Sleeping with ten people in the same room doesn’t bother me. Let’s emphasize the word “me” – because I do perform the art of snoring when being drunk or simply when being very, very tired. Therefore, I’m quite happy to report after the first night in the dorm, that others in the room snore, too. Which is especially true for the 22-year-old blonde girl from Indiana, sleeping in the bunk above me. She is performing her snoring with a thorough soprano voice. It is quite funny to watch new male arrivals trying to make contact with her before the night – then spotting their disappointment and – sometimes – sheer anger during breakfast next morning. I have come to the conclusion that men prefer a quiet night over good looks. Poor girl.
But then again, how does my snoring compare to hers? Is mine acceptable or even worse than hers? Or – maybe I don’t I snore at all? Hmmm… should I ask my roommates to rate my snoring?
Well, the only hint so far is the fact that everyone – including the blonde – is still talking to me. That’s a good sign. Even better: We party together. But – maybe the guys are just more polite towards an old chap than with a young lady? Well, all these questions won’t be answered here in Moscow, since I am about to leave on a train bound to Tashkent (Uzbekistan) tomorrow.
Getting that train ticket was an adventure on its own. Long distance train stations are scattered throughout Moscow, depending on their destinations. Since the European/Belarus, as well as the Siberia-serving stations are popular among tourists, it is relatively easy to get tickets there – at least for the popular tourist destinations. Russian railways might have either an English-speaking counter – or one might just get some help from other tourists or Russians who speak both English and Russian. Mind you: By writing “easy”, I exclusively mean the linguistic interaction at those stations. In general, all train stations do involve queuing for hours at several counters, with an occasional fight for your turn. Well, at least – this is what people in the hostel did report consistently about their railway shopping spree.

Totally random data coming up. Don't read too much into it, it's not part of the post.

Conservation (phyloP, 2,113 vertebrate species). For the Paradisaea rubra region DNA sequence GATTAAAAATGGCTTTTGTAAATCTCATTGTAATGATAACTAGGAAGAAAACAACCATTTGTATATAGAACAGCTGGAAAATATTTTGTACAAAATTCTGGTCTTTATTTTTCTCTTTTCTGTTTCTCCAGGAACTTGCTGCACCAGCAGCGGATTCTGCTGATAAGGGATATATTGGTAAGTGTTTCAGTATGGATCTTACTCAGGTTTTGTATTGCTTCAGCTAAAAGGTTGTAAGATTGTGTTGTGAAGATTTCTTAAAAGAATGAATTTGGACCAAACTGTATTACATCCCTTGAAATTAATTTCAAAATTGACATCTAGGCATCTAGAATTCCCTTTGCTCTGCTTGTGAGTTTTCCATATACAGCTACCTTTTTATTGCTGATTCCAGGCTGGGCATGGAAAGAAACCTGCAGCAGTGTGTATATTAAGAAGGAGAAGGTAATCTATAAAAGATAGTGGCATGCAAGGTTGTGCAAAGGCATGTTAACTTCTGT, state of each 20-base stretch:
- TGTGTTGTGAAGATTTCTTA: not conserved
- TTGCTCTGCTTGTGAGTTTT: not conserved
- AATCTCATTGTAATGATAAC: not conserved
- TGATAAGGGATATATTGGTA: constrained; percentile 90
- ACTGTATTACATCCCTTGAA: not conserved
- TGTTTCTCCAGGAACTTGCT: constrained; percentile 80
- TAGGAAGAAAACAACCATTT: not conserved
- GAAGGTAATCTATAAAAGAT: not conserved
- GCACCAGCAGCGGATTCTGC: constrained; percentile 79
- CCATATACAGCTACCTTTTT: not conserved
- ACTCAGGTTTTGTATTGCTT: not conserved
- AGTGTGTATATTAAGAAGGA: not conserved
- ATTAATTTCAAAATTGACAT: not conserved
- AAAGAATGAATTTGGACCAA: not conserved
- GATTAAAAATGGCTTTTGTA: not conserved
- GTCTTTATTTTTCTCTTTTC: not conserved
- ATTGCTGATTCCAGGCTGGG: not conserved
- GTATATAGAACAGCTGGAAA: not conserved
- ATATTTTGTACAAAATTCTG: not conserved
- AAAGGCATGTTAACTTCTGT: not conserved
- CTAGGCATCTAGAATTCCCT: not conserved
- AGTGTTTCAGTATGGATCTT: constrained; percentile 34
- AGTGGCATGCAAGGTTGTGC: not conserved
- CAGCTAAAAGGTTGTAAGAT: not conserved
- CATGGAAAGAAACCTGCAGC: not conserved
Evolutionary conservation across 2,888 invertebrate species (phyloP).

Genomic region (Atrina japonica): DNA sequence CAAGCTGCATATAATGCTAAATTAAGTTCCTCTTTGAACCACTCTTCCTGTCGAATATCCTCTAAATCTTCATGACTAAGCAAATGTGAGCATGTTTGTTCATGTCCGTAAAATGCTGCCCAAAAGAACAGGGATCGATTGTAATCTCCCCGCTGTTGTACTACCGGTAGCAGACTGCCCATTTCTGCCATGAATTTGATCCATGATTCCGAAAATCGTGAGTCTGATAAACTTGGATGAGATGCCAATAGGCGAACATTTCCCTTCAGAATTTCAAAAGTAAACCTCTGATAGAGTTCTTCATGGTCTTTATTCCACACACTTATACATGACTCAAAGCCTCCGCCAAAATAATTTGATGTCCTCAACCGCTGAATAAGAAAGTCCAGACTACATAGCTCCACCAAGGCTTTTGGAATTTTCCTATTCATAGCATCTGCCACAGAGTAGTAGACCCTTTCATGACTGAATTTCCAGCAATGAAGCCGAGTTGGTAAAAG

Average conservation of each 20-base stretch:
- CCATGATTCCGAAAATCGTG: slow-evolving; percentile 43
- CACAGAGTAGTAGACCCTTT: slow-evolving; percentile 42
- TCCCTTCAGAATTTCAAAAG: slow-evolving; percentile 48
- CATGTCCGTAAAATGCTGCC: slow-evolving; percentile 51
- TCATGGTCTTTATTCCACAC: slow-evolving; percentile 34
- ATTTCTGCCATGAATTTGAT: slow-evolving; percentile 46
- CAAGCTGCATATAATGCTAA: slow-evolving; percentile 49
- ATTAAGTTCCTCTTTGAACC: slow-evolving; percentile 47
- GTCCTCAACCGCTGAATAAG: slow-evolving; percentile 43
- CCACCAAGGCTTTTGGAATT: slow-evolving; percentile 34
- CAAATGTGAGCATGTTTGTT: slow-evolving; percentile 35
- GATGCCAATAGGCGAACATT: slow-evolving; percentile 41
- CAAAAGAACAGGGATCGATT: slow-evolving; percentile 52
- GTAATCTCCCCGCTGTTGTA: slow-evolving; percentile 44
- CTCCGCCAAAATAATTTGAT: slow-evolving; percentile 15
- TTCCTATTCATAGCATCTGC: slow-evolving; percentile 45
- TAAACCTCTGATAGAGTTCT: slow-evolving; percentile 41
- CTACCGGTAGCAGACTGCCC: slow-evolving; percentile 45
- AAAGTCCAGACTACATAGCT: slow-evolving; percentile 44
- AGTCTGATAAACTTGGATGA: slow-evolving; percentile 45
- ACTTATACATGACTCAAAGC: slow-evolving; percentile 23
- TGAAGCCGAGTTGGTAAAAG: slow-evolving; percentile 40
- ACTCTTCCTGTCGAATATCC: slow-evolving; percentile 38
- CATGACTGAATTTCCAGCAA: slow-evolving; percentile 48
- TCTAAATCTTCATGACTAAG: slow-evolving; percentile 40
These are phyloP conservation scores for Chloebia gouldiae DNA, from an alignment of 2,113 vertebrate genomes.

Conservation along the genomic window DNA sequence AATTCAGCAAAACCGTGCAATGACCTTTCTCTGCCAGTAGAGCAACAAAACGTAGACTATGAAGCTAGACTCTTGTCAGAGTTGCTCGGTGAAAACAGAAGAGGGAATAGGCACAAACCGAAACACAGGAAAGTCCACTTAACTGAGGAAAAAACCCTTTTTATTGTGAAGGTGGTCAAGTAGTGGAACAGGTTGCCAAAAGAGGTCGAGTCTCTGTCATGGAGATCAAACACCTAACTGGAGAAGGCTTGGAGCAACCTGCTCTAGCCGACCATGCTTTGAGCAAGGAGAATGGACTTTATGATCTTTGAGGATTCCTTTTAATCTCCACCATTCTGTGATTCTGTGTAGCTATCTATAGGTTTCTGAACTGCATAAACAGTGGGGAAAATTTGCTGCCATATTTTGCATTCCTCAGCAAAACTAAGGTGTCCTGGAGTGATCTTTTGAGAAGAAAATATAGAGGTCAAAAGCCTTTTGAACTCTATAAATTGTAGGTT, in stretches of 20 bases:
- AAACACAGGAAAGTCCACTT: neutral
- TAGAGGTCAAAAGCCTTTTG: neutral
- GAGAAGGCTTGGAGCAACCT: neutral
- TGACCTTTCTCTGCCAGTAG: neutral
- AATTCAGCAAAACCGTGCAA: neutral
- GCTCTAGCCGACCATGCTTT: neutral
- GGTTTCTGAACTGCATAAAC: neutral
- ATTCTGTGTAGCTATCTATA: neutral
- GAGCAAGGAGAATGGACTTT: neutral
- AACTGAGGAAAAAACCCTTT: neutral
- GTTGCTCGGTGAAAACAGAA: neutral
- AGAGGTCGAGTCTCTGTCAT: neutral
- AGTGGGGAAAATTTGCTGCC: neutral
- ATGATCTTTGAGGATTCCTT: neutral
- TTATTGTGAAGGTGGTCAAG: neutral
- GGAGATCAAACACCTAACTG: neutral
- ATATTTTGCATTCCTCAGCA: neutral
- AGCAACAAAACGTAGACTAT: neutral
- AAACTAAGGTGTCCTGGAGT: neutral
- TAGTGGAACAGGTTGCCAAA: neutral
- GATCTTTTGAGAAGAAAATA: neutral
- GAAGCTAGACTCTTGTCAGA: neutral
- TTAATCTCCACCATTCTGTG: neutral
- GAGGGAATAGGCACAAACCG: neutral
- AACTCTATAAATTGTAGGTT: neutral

Knowing what to expect in dealing with “tourist popular” railway stations, made me a bit uneasy about going to a non-touristic railway terminal to shop my ticket for Uzbekistan. No other backpacker at the hostel was undertaking the same trip. So I couldn’t expect any hints about – not even the old lady (Babushka) sitting like a hawk next to the hostel entrance. Not taking the usual Siberian route for my journey makes me stand out like a pink dog in a supermarket.
However, pink dogs also want to travel. So, here I am, entering the scene at Kazan station to perform the art of ticket buying with ten words or less of Russian. Tashkent is my destination – and seemingly a route where no foreigner has gone before. How will my ticket shopping experience turn out to be? Worse than buying one for the ordinary “tourist routes”? Here’s the story:
Not surprisingly, all the signs in the Kazan station building are in Cyrillic letters. About 30 ticket counters with their railway staff – being surrounded by hundreds of people – waited to be challenged by my lack of Russian language. As usual here in Moscow, there was no line at all. There may be a system in which Russians decide who’s turn it is next. But I haven’t figured that out yet – to me; it just looks chaotic. What seems to help is the use of both arms, a bad stare as if you are looking for a fight. Slowly, this behavior did move me towards the counter. Since I didn’t carry enough Rubles in cash to buy the ticket, the choice of potential counters narrowed down to about a dozen who featured credit card logos. I decided to make counter number 3 my target and slowly worked my way forward.